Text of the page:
Kayaking is a great way to fish

A simple, yet very enjoyable outdoor activity that can be enjoyed by many is fishing for smallmouth bass in a kayak. Local waters such as the Juniata River and Penns Creek offer tremendous opportunities to get out and enjoy this quality fishing experience.

What makes a bass outing in a kayak simple is the list of only a few items needed before hitting the water. Most boats take a lot of work to have them running at optimal efficiency. Making sure the motor, gas, batteries, electronics, trailer and other items are ready to go can be quite the endeavor.

When using a kayak, all you need with you is a paddle, life jacket and whistle. They also can be easily hauled in the bed of a truck or on the roof of an SUV. Most anglers can carry their kayak so launching and loading also is normally easy.

Fishing out of a kayak allows you to go many places a boat cannot due to the low levels of water required to keep moving. In fact, kayaks are easily maneuvered through a few inches of water where boats would run aground.

Another advantage is being able to stop and go quickly. If you find a good hole, it is easy to bring your kayak to a stop and fish the hole by pulling up along structure. It is also very simple to paddle back upstream and float the same section a few times if fishing is productive. They do make special anchors for kayaks and float tubes, but I have never seen the need for one while fishing for smallies.

You also have the option to get out of the kayak most places. Whether you need to stretch or you found a good place to fish from your feet, within seconds you can be out of your vessel.

While I prefer to catch smallmouth bass, you can get after largemouths on lakes with ease in a kayak as well. The only downside is there is no current to get you from point A to point B. When motors are permitted, the paddling will obviously require some extra effort. However, when rowing is the only way to get around, such as at Faylor Lake in Snyder County, a kayak is actually easier to maneuver and requires less work than a john boat.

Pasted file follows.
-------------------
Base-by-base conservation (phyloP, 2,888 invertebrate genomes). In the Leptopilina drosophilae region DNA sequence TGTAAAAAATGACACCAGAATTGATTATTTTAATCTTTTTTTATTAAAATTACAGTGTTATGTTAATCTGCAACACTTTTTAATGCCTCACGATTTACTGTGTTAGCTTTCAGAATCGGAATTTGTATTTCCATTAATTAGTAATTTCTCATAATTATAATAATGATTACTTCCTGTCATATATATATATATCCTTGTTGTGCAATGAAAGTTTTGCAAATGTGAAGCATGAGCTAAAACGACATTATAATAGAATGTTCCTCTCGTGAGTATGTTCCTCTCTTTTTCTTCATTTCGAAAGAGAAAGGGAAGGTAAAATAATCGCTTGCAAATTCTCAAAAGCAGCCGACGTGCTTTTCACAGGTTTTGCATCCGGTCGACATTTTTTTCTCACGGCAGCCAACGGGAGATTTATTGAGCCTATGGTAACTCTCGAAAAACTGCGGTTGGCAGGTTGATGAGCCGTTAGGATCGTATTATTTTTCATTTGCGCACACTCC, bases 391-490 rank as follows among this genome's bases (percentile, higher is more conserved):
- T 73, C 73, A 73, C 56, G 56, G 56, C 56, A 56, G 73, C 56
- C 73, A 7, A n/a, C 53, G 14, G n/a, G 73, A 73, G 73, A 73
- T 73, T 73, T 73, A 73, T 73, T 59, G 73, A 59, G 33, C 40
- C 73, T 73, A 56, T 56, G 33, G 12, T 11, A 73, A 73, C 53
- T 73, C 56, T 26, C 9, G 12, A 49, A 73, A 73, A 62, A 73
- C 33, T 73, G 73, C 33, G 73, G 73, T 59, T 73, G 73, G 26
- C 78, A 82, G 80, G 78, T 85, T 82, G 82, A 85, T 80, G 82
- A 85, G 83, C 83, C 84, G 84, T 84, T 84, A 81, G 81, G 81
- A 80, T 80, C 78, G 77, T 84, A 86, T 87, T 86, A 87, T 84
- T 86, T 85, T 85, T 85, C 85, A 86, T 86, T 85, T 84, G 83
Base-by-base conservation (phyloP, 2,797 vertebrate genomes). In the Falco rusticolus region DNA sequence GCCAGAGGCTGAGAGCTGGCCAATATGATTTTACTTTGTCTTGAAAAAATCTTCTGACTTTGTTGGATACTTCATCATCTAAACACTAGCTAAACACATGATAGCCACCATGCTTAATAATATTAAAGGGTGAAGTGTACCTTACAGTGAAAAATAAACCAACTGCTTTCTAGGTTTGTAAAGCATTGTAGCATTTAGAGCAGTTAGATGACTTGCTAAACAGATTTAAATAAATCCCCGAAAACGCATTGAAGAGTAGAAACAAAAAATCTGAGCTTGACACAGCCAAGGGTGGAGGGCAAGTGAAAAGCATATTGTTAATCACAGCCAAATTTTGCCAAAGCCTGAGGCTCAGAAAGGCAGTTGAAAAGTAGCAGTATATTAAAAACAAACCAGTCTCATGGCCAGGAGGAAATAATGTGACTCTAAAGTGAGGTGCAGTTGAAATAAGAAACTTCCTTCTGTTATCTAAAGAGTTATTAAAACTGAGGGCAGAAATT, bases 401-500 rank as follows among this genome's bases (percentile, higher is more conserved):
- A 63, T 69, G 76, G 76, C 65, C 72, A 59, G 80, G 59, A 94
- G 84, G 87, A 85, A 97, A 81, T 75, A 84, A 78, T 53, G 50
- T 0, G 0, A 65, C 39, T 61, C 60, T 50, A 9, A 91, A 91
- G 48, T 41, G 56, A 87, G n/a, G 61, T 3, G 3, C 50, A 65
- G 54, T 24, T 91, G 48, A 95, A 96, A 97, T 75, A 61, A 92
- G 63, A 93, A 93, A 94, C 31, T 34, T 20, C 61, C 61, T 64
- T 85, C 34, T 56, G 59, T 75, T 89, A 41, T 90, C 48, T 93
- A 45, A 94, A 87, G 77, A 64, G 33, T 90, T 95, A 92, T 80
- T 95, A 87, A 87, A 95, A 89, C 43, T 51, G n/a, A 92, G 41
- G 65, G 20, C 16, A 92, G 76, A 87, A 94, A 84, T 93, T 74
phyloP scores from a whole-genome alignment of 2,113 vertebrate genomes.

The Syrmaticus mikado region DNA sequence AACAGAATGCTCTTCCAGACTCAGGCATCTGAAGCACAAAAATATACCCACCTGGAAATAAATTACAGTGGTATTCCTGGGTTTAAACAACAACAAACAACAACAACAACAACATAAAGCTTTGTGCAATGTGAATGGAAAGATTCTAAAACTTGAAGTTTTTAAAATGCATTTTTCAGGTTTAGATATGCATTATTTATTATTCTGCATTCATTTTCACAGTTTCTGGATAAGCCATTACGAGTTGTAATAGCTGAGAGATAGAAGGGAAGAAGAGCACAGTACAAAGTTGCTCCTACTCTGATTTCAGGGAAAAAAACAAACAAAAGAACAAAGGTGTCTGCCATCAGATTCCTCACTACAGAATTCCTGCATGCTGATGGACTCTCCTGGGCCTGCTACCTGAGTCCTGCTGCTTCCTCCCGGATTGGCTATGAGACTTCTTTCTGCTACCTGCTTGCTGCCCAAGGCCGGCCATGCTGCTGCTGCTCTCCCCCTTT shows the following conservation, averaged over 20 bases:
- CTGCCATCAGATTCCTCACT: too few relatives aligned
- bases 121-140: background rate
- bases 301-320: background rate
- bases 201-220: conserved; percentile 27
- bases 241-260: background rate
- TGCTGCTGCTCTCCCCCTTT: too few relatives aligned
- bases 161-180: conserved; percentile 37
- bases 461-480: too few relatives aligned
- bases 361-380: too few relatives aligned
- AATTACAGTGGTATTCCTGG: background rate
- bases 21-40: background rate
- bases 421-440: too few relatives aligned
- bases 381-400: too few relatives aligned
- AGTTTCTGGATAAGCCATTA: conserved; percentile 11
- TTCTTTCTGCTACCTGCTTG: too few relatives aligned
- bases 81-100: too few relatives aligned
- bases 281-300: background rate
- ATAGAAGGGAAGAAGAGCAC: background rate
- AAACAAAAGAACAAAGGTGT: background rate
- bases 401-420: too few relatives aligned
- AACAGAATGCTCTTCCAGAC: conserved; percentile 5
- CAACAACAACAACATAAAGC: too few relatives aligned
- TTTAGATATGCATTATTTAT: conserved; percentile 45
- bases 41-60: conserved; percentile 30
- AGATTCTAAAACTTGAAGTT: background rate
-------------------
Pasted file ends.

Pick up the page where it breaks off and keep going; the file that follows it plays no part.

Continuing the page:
The list of fishing equipment required for a good day on the water for bass in a kayak is also short. The only things I take with me are a rod (or two) and a 4-by-8-inch plastic container of various lures that usually produce when fishing bass.

I prefer to use lures that float which keeps getting caught on the bottom to a minimum. Poppers, torpedoes, jitterbugs and frog lures all have helped me enjoy successful bass outings. I also keep several diving crankbaits that float until the retrieval is started. Crawfish patterns and black and golden minnows top my list of diver lures.

Most days I will throw out several different lures at the start of a float to find out which is working best with the conditions. Water temperature, sun light and other variables all affect which lures will land the most fish on a given day.

A rule of thumb that usually works is that the largest lures catch the larger bass. I have a friend who goes with me and he tosses out the biggest lure he can find. When the outing is over, he usually has the smallest total, but the biggest fish of the day.

If you want to catch as many smallies as possible, a smaller lure should keep the action constant with little, aggressive bass. Smaller lures also can help hook other fish such as rock bass and even trout.

If you would like to try something new and keep things simple, heading out on the water with a kayak and a few lures may be an experience worth pursuing. I am already looking forward to my first float trip of the summer.


Zach Knepp writes about the outdoors for The Sentinel.